A great hour spent looking into two figures of New Zealand history that brought their own versions of the Kiwi experience with them to Europe – and brought those experience back home again.

Reviewed by Briar Lawry

Click through the links below to see any further sessions. Both books mentioned are available at bookshops nationwide.

Alison Jones

Kuni Kaa Jenkins

Redmer Yska


Book Review: Tuai: A traveller in two worlds, by Alison Jones and Kuni Kaa Jenkins

­­­­Available in bookshops nationwide.

cv_tuai_traveller_in_two_world.pngIn 1817, a young Ngare Raumati chief from the Bay of Islands called Tuai boarded a ship and set off into the unknown with his friend and companion Tītere. Their journey to England would expose them to a succession of exotic ports, foreign customs and industrialised cities, where they would share their knowledge of Māori language and culture, hope to learn new skills and acquire goods to take back home. Tuai’s story is extraordinary, as is his character  – an open-minded traveller adeptly navigating different cultures.

And yet we would not know of his story without the efforts of Alison Jones and Kuni Kaa Jenkins, who have written Tuai: A traveller in two worlds, released by Bridget Williams Books. The handsomely illustrated book, which includes portraits that Tuai and Tītere sat for while abroad, weaves an engaging biographical narrative through the wider historical context of the first encounters between Māori and Pakeha, both here and overseas.

The book begins in the Bay of Islands, where European traders, explorers and missionaries are arriving more frequently, and where tension and intertribal rivalries are on the rise. Tuai is both pushed and pulled to be one of the early Māori travellers who went to Australia and Europe. He wished to escape intertribal rivalries and ongoing skirmishes, but he was also attracted by the quest for goods, technology and knowledge. Opportunities and the perils of the journey hung in the balance: there was the risk of not returning home, of succumbing to some illness or injury in an unknown and strange land.

But Tuai did return in 1819 with great plans to integrate the discoveries of his travels into Māori life. He and his hapu also wished to establish a more permanent and mutually beneficial relationship with Pakeha. Tuai desired trade, prestige and access to things that would give his hapu the upper hand over rivals. In exchange, his hapu would provide safety, knowledge of resources and trade items. Such a relationship was also now essential to survival due to the spread of guns. Pakeha had already upset the balance of the Māori world– one powerful tribe was armed: ‘Upheaval resulting from the Pakeha settlers’ loyalty to Hongi Hika would soon affect all the Bay of Islands’ hapu and the surrounding tribes.’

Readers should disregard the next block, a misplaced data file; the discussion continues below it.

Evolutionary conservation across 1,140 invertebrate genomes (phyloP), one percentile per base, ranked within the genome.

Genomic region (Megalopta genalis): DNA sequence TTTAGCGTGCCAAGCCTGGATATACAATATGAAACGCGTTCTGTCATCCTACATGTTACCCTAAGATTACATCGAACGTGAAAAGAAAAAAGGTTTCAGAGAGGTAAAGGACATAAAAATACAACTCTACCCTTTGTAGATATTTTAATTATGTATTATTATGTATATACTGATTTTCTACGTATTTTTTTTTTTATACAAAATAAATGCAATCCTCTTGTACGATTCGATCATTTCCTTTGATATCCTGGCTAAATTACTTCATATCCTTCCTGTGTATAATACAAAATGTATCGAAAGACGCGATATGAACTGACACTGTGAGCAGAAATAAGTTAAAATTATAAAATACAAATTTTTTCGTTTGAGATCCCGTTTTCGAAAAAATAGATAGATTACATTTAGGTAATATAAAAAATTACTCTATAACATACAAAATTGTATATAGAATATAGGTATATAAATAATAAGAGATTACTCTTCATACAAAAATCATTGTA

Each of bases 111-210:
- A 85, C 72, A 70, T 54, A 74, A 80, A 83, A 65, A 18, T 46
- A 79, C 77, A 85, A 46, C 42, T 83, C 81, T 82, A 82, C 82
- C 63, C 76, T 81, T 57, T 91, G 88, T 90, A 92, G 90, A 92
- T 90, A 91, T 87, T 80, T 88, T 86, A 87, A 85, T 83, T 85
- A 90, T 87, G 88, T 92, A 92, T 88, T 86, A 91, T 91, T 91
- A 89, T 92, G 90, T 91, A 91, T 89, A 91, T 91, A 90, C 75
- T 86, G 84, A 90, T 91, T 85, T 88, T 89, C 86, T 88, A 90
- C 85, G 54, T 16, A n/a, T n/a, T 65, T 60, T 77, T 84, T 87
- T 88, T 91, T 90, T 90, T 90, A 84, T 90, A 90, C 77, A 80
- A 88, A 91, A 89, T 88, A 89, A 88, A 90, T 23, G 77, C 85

It was a difficult time for Tuai to navigate – not only between competing agendas, but also between the world views of Māori and Pakeha. The latter generally did not respect the hierarchies and customs of Māori, which unsettled Tuai and many others. So too did the missionaries, who were in New Zealand with their specific mission to convert and ‘civilise’. But ‘The missionaries wanted to possess their souls and their love, not their country; they failed to see how these things were inextricably linked.’

Tuai served as a channel between these two worlds, as a translator for both language and customs. But this was not without its challenges and quandaries: ‘It seemed that if was to earn the respect and admiration from his Pakeha friends, he would be forced to distance himself from his own people.’ As is sometimes the case with intermediary roles, the person may end up feeling no real sense of belonging to either group, which is a lonely place to be. Tuai is not only a fascinating insight into a person, but also a time.

Reviewed by Emma Johnson

Tuai: A Traveller in Two Worlds
by Alison Jones and Kuni Kaa
Published by Bridget Williams Books
ISBN 9780947518806